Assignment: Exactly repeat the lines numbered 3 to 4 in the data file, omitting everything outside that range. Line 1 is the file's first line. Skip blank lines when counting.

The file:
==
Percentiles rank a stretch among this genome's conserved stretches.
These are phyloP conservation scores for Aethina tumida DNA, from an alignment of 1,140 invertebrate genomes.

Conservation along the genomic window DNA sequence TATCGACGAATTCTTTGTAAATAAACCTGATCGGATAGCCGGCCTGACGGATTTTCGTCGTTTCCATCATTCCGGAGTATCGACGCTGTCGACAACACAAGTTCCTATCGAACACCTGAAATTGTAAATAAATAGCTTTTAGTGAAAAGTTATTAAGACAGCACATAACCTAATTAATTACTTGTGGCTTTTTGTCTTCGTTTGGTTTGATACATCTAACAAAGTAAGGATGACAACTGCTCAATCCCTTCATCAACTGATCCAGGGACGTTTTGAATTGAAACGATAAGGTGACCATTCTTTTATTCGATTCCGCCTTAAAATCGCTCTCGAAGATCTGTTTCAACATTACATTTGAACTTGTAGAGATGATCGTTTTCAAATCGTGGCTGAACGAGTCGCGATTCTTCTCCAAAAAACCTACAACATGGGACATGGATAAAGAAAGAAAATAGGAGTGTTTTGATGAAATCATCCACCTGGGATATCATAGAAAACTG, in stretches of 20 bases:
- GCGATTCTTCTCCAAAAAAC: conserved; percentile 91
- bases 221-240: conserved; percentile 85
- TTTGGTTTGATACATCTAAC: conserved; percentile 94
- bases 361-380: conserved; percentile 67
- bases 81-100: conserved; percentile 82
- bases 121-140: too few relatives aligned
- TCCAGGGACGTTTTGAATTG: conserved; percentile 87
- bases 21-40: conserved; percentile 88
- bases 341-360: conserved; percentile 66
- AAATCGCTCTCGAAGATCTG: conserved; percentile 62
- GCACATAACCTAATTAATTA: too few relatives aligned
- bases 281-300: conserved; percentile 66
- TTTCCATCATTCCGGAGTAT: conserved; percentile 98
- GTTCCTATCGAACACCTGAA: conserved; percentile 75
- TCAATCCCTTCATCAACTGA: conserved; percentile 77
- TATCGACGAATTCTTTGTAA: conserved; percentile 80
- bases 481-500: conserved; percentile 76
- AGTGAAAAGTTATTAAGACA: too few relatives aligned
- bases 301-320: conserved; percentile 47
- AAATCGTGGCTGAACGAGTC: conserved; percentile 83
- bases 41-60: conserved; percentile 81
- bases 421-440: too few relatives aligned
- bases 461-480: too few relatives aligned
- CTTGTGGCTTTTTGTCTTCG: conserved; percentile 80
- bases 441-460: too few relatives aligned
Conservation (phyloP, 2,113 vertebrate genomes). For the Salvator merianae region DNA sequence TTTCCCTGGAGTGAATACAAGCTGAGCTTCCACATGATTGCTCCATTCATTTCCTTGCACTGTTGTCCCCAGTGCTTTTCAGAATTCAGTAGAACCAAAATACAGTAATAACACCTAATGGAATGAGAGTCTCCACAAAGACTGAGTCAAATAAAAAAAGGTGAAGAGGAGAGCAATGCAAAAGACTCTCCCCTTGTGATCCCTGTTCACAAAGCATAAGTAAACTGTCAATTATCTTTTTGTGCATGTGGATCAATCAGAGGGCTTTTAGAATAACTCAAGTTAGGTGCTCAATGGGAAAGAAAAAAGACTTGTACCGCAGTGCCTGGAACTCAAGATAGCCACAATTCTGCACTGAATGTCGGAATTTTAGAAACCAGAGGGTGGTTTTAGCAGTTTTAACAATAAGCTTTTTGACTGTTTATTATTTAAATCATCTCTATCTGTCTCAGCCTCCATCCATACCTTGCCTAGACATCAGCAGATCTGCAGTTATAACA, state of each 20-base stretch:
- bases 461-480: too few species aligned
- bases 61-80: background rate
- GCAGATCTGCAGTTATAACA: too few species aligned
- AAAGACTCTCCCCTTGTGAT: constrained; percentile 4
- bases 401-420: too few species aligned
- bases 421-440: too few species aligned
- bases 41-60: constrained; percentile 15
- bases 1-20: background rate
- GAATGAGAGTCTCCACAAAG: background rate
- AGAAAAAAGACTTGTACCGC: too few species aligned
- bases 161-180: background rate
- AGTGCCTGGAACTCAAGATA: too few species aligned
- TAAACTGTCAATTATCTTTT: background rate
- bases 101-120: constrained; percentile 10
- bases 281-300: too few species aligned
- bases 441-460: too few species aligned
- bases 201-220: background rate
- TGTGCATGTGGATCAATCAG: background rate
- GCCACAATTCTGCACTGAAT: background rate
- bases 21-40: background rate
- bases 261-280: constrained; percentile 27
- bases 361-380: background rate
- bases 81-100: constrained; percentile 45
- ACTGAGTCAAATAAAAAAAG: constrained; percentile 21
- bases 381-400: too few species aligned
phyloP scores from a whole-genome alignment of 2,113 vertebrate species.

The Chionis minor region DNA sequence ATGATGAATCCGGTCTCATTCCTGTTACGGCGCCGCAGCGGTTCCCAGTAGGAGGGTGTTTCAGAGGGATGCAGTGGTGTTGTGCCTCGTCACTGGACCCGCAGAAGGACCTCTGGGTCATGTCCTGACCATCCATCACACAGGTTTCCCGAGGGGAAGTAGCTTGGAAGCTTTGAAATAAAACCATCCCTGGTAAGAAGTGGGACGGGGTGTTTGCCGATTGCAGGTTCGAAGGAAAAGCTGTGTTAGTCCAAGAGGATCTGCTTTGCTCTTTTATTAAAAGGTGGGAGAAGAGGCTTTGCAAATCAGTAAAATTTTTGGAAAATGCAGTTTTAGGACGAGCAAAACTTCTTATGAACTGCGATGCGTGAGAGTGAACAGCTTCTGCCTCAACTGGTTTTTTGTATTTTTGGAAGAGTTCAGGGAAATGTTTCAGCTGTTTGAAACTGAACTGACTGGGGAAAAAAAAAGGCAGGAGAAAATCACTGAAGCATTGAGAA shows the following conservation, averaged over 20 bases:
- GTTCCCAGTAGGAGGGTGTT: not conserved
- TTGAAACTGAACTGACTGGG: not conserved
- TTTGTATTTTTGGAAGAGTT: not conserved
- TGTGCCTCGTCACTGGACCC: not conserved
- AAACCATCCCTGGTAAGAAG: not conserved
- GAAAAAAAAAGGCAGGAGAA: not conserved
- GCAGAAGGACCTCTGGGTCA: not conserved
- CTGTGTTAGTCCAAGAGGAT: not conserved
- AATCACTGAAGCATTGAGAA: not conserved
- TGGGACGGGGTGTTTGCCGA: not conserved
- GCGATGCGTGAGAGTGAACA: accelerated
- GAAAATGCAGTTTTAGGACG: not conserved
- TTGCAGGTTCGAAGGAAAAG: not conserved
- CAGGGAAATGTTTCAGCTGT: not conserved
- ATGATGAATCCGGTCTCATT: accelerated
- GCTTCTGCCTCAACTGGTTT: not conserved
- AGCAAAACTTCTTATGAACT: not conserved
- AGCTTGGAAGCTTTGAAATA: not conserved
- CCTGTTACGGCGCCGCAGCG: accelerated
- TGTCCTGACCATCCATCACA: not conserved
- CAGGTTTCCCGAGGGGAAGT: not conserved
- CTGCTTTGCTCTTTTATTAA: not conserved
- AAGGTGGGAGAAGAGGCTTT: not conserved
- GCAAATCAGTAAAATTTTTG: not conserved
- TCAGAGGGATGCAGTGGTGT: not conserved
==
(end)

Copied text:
Conservation along the genomic window DNA sequence TATCGACGAATTCTTTGTAAATAAACCTGATCGGATAGCCGGCCTGACGGATTTTCGTCGTTTCCATCATTCCGGAGTATCGACGCTGTCGACAACACAAGTTCCTATCGAACACCTGAAATTGTAAATAAATAGCTTTTAGTGAAAAGTTATTAAGACAGCACATAACCTAATTAATTACTTGTGGCTTTTTGTCTTCGTTTGGTTTGATACATCTAACAAAGTAAGGATGACAACTGCTCAATCCCTTCATCAACTGATCCAGGGACGTTTTGAATTGAAACGATAAGGTGACCATTCTTTTATTCGATTCCGCCTTAAAATCGCTCTCGAAGATCTGTTTCAACATTACATTTGAACTTGTAGAGATGATCGTTTTCAAATCGTGGCTGAACGAGTCGCGATTCTTCTCCAAAAAACCTACAACATGGGACATGGATAAAGAAAGAAAATAGGAGTGTTTTGATGAAATCATCCACCTGGGATATCATAGAAAACTG, in stretches of 20 bases:
- GCGATTCTTCTCCAAAAAAC: conserved; percentile 91